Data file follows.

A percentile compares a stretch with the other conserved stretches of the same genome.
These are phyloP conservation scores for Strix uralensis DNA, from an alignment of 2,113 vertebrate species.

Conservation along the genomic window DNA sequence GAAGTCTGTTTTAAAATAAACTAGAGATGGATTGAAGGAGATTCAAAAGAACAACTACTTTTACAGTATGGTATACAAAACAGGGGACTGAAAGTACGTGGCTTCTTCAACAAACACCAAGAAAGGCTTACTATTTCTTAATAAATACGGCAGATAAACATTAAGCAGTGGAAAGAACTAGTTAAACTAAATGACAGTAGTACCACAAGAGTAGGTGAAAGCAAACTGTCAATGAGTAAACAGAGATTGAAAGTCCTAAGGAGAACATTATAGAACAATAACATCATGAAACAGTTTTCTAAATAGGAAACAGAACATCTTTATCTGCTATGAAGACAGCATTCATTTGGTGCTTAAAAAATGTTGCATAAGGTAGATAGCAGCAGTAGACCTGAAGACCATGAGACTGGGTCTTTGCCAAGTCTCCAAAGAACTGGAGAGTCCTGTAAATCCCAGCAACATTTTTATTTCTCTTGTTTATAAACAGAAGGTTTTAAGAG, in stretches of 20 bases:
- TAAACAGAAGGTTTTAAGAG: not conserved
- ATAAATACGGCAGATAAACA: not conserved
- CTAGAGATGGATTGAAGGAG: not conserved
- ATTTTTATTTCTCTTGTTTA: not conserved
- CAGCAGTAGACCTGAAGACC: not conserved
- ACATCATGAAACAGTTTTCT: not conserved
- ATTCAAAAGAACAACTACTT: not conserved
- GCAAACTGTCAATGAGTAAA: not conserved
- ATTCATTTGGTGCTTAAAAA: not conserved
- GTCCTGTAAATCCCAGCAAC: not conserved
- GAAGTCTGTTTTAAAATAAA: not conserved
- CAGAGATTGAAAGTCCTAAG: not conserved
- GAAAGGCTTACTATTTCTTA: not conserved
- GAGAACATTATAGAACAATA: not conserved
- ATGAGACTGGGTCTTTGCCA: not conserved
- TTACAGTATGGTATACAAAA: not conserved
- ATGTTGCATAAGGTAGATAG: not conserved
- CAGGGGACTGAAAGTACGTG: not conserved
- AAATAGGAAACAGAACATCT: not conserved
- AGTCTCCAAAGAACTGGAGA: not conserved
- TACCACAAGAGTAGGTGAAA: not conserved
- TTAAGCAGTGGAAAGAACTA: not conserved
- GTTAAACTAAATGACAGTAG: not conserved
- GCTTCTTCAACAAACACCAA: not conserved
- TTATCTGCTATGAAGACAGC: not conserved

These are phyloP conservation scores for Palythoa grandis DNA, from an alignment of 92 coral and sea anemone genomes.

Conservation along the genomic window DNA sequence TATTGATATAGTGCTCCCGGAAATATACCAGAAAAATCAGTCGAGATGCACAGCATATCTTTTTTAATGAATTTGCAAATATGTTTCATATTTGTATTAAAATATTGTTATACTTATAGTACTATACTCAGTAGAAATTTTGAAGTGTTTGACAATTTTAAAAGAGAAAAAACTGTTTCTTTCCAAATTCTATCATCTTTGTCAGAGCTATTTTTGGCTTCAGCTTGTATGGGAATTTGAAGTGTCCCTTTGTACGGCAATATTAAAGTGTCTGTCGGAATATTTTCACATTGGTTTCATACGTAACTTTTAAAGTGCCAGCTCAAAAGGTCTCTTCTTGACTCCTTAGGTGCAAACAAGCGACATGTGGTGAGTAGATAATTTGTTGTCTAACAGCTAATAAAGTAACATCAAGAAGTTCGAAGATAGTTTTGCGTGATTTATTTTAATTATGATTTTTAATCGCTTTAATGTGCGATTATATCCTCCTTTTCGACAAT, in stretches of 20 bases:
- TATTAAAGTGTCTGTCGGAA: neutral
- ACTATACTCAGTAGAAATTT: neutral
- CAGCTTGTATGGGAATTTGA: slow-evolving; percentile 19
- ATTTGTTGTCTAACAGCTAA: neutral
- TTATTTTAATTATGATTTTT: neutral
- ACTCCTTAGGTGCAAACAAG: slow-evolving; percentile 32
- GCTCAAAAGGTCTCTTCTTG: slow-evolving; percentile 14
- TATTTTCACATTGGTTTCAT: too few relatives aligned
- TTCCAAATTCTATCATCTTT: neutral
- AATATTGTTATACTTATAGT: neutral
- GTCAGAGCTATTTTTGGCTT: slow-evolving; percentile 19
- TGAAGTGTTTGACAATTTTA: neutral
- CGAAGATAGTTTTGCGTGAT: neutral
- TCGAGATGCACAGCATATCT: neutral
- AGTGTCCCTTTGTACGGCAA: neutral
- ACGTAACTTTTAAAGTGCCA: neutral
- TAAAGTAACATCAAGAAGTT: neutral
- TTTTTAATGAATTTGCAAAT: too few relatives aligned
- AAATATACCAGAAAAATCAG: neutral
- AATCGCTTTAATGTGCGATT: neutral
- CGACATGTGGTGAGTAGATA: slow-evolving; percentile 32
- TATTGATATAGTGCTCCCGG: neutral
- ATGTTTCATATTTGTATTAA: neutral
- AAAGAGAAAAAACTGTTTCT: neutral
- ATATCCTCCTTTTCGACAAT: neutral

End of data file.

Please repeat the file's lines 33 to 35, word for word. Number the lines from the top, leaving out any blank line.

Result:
- CAGCTTGTATGGGAATTTGA: slow-evolving; percentile 19
- ATTTGTTGTCTAACAGCTAA: neutral
- TTATTTTAATTATGATTTTT: neutral